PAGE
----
As for the argument that Constitution protects parties from action against them for violating financial accountability requirements, the Constitution is not against action against parties. Granted that the Constitution ensures the freedom to organize as parties, political parties’ right to publicity and protects democracy by ruling out possibility of a single-party democracy, but it does not encourage violation of rules and regulations and in no way postulates the possibility of perpetual existence of a rogue political party! Nowhere does the Constitution prohibit de-registration of parties that do not observe fiscal discipline.
Why public funding
According to the Political Party Relation Draft Bill, democracy and elections cannot be held without money but dependence on private donors makes political parties beholden. If political finance regulations are not in place, private donors, corporates, real estate mafia, drug mafia, even international funders could run proxy government, mobilize black money and give rise to a culture of crony capitalism, ultimately destroying the already shaky economy of Nepal.
Unbridled use of money in politics also creates indirect barriers to a participatory democracy. Besides excluding a great majority of population from the opportunity of participating in the election as candidates, it allows them to be exploited as vote banks.
This is why a level playing field must be ensured through political finance regulations to remove the divide between rich and poor. Such a divide is against the principle of equity and natural justice and certainly does not constitute a participatory election. It also raises questions on election legitimacy due to lack of opportunity for participation.
This is why the Political Parties Draft Act to be introduced in the parliament suggests that the State itself provide funding and gradually ban private collection. According to the International Institute of Democracy and Electoral Assistance (IDEA), 70 percent countries in the world follow this practice.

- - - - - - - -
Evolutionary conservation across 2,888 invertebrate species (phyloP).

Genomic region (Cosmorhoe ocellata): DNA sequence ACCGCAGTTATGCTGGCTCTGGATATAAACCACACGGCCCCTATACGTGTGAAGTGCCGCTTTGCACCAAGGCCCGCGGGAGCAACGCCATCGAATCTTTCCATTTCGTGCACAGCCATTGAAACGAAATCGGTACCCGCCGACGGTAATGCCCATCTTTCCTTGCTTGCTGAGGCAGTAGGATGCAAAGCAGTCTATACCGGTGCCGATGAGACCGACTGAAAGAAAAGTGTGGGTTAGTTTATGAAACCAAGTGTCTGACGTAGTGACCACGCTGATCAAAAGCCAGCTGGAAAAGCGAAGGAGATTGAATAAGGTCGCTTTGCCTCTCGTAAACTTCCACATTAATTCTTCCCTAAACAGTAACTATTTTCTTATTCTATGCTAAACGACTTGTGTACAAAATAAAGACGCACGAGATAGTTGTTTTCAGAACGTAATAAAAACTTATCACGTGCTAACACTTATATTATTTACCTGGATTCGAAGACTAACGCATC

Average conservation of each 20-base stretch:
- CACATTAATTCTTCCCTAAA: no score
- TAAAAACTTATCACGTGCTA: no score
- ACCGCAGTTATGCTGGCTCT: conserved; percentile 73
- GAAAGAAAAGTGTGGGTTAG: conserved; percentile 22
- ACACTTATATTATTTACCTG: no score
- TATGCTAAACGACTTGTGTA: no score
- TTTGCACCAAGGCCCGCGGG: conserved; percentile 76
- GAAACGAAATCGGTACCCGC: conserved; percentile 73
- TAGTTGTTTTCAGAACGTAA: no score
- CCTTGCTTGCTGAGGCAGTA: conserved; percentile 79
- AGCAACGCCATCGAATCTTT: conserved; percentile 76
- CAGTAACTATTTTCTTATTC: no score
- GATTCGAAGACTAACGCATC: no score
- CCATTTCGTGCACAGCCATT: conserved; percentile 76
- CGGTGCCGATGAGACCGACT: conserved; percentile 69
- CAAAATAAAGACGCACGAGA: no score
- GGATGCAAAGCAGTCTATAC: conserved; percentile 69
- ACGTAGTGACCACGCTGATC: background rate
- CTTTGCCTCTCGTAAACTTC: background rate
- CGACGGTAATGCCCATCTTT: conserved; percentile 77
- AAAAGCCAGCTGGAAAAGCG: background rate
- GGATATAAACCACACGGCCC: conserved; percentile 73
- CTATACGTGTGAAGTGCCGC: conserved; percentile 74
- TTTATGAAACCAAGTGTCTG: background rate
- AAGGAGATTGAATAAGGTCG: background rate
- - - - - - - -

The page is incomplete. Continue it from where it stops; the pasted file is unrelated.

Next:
Another important reform is in the Local Level Election Procedure Act Draft Bill and concerns gender equity. The Election Commission of Nepal has always believed that participation of women is vital and the best place to start is at the local level. If women’s leadership at local level achieves a critical mass, the pool of women in politics will be gradually groomed for national level leadership and after a few election cycles, a day will come where women will not require quotas. Therefore, the Local Level Election Procedure Draft Bill prepared by the Commission proposes that political parties must field 50 percent women candidates and also provides that candidate for either Chair/Deputy Chair of Gaunpalika or Head/Deputy Head of Nagarpalika must be a woman.
The Election Commission is concerned about the voting rights of citizens living and working abroad, especially those working in the Gulf. Therefore the Commission has proposed online registration and voting by those living abroad. It may not be implemented immediately due to technical reasons, but it is important that we create a space for the possibility.
The Election Commission of Nepal, traditionally, has been entrusted with the function of drafting election related Bills. It is assigned to carry out this duty because the Commission through its own experience of excelling in successive elections is an institution capable of carrying out this responsibility with the greatest legitimacy. The five Draft Bills prepared by the Election Commission have passed through a rigorous process of stakeholder consultations, primarily with the political parties as well as various sections of the civil society for the past one and half years. The Election Commission has a high-level Legal Drafting Committee chaired by a Commissioner, the members of which include Secretaries of PMO, Home, Law and other invitee experts who were involved in all the discussions. Therefore, any dilution or mutilation of the Draft Bills at bureaucratic level, before being presented to the Parliament, is neither understandable nor acceptable.
The abovementioned five major electoral reforms proposed by the Commission after extensive consultations are therefore non-negotiable. These reforms proposed in the Draft Bills submitted by the Commission should be tabled in the parliament in their original form and should on no account be subject to mutilation based on whims and fancies of bureaucrats who are inexperienced in election matters. Otherwise the Commission will be letting down our citizens and the democracy.